Test coming for training scheme

21:38, May 23 2009

Christchurch ironwoman Gina Ferguson is trying a new approach to race recovery in her upcoming European season.

Experimenting with race recovery features highly in Kiwi ironman Gina Ferguson's latest venture to Europe.

The Christchurch athlete leaves for Austria on Monday where she will put to use the training she has done since winning Ironman New Zealand in March.

She has scheduled two half ironman and two full ironman events while overseas although her main focus this year remains the world championship Ironman Hawaii in October.

Ferguson hopes to use the two full-distance races as something of an experiment with her recovery and training.

She will compete in the Ironman France on June 28 and just two weeks later front up at the Challenge Roth in Germany.


"It would be much easier if I could do a big block of training, then do two races two weeks apart," she said.

Ferguson normally competes in the 3.8 kilometre swim, 180km cycle and 42.2km run with a five or six week gap between events.

She recovers well but has found she feels "a little bit flat" after that as she switches back into training mode.

Now Ferguson wants to test the waters by getting back on the start line sooner.

"I feel that in training two weeks after a race I feel very good," she said. "But you can't really tell how you'll feel in a race until you've been in that situation.

"I'm just trying this while I'm at the beginning of my career and if it doesn't work out ... then I won't do it again."

Ferguson said Ironman France had long been on her wishlist because of the hilly course.

"I think it will really suit me and I've always wanted to do it."

She was the only woman last year to go sub-nine hours on two occasions one of those on the fast Roth course where she clocked 8h 57min.

"I'm a lot faster than I was last year so if I was fresh I'd definitely be going faster than what I did [in 2008] so we'll just wait and see."

Ferguson has concentrated on her run during her latest training block which she had found "refreshing".

"For the last two years it's been total cycling because it's been the thing I found most difficult."

She has since made great progress on the bike and now wants to take the time to work on the marathon leg.

"My training has been quite different in that I'm doing a lot more sort of fast running and it's been refreshing mentally to be able to focus on something else," she said. "I feel I've made a big step up with it but I'll see what it's like going off the bike in a race situation.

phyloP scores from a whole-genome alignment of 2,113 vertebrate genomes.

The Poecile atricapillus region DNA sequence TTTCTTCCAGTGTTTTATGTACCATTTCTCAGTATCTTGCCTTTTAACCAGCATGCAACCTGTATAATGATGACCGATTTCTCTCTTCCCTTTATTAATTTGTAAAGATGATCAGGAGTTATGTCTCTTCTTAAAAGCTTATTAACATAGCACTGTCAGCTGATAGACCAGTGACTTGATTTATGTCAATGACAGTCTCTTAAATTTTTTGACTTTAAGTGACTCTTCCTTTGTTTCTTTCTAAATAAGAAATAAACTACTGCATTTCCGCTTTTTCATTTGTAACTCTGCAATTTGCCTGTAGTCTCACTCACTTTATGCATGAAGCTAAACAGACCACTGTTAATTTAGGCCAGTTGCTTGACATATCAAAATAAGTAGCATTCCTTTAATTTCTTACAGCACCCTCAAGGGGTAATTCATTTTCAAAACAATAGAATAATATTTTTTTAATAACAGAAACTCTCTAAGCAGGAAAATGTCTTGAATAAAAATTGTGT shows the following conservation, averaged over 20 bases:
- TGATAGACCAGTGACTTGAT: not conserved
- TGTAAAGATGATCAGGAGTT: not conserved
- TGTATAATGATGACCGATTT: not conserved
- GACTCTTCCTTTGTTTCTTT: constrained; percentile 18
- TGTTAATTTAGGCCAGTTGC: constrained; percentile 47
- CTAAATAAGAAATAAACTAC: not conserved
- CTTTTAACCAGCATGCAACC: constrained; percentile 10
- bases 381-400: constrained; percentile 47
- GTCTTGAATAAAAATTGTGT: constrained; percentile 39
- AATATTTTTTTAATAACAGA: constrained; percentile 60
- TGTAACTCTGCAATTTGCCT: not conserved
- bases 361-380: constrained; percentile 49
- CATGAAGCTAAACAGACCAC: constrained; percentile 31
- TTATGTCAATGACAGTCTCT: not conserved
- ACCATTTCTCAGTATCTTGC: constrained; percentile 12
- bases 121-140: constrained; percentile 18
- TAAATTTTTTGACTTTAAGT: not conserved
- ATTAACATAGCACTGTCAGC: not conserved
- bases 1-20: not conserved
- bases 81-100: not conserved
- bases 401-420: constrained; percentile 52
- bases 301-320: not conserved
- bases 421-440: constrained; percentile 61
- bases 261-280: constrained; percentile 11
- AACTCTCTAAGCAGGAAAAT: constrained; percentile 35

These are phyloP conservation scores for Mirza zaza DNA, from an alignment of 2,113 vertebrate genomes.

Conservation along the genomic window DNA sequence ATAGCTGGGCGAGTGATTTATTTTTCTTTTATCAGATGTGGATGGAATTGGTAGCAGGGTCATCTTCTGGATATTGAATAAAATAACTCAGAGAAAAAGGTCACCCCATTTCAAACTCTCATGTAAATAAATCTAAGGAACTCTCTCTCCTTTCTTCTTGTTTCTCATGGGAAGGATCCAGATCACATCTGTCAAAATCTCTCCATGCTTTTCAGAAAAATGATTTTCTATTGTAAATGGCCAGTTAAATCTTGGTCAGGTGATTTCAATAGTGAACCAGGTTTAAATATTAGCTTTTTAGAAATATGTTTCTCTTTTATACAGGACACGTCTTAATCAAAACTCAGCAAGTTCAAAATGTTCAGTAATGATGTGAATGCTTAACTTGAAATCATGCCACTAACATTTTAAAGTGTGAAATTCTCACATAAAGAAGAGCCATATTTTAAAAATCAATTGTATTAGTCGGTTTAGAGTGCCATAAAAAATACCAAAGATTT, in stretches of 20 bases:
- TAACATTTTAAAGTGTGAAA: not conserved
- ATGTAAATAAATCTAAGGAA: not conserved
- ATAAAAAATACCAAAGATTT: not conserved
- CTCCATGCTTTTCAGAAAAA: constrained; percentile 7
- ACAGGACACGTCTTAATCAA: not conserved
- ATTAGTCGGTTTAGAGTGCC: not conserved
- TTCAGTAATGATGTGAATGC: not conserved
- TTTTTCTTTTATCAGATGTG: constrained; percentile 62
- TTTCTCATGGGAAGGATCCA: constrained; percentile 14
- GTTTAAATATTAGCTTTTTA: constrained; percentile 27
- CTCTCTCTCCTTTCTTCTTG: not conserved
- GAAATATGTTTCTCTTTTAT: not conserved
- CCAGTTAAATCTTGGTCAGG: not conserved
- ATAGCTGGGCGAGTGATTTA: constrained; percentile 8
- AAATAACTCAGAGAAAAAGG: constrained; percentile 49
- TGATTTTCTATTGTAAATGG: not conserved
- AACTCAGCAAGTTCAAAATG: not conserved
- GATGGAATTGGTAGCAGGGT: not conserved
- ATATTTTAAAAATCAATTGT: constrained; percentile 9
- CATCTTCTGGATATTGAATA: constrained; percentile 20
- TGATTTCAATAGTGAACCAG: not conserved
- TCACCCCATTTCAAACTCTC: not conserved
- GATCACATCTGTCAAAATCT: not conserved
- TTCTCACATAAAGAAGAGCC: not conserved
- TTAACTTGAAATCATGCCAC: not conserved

"I'm only six weeks into the new training and the goal is obviously to be a lot faster when I go to Hawaii."

Ferguson has won the last three ironman events she has entered including her breakthrough at Ironman New Zealand in Taupo when she ended the six-year domination by Joanna Lawn.

The rest of her year, however, is dedicated to Kona in Hawaii where she finished eighth on debut last season.

"Hawaii is the main race," she said.

Both she and her partner, Brett, will enjoy their two months in Europe, following a similar routine to their trip overseas last year.

The pair have packed their tent and between races they will camp.

"We try and do it as cheaply as we can although we're lucky that race organisers give us accommodation so that's the only time we'll stay in a bed really," Ferguson said with a laugh.

It is the ideal scenario for both of them.

"We get to see a lot of the countryside as opposed to the cities, which is nice."

Austria is their first stop on the road trip and Ferguson is hoping for a little more luck in the half ironman than her first attempt two years ago.

She crashed off her bike descending a steep hill in wet weather in 2007 and "ripped up by legs pretty bad" and suffered a gash on her face and a black eye.

Ferguson remained in the lead group for the first 60km but lost ground on the second bike descent, ultimately finishing sixth.

She was, however, cheered on wildly by the Austrian men in the crowd.

"I thought this was because they enjoyed seeing a girl racing covered in blood but after the race I found it was probably more likely that I had ripped my togs and was showing a lot more skin than I had anticipated."

The Press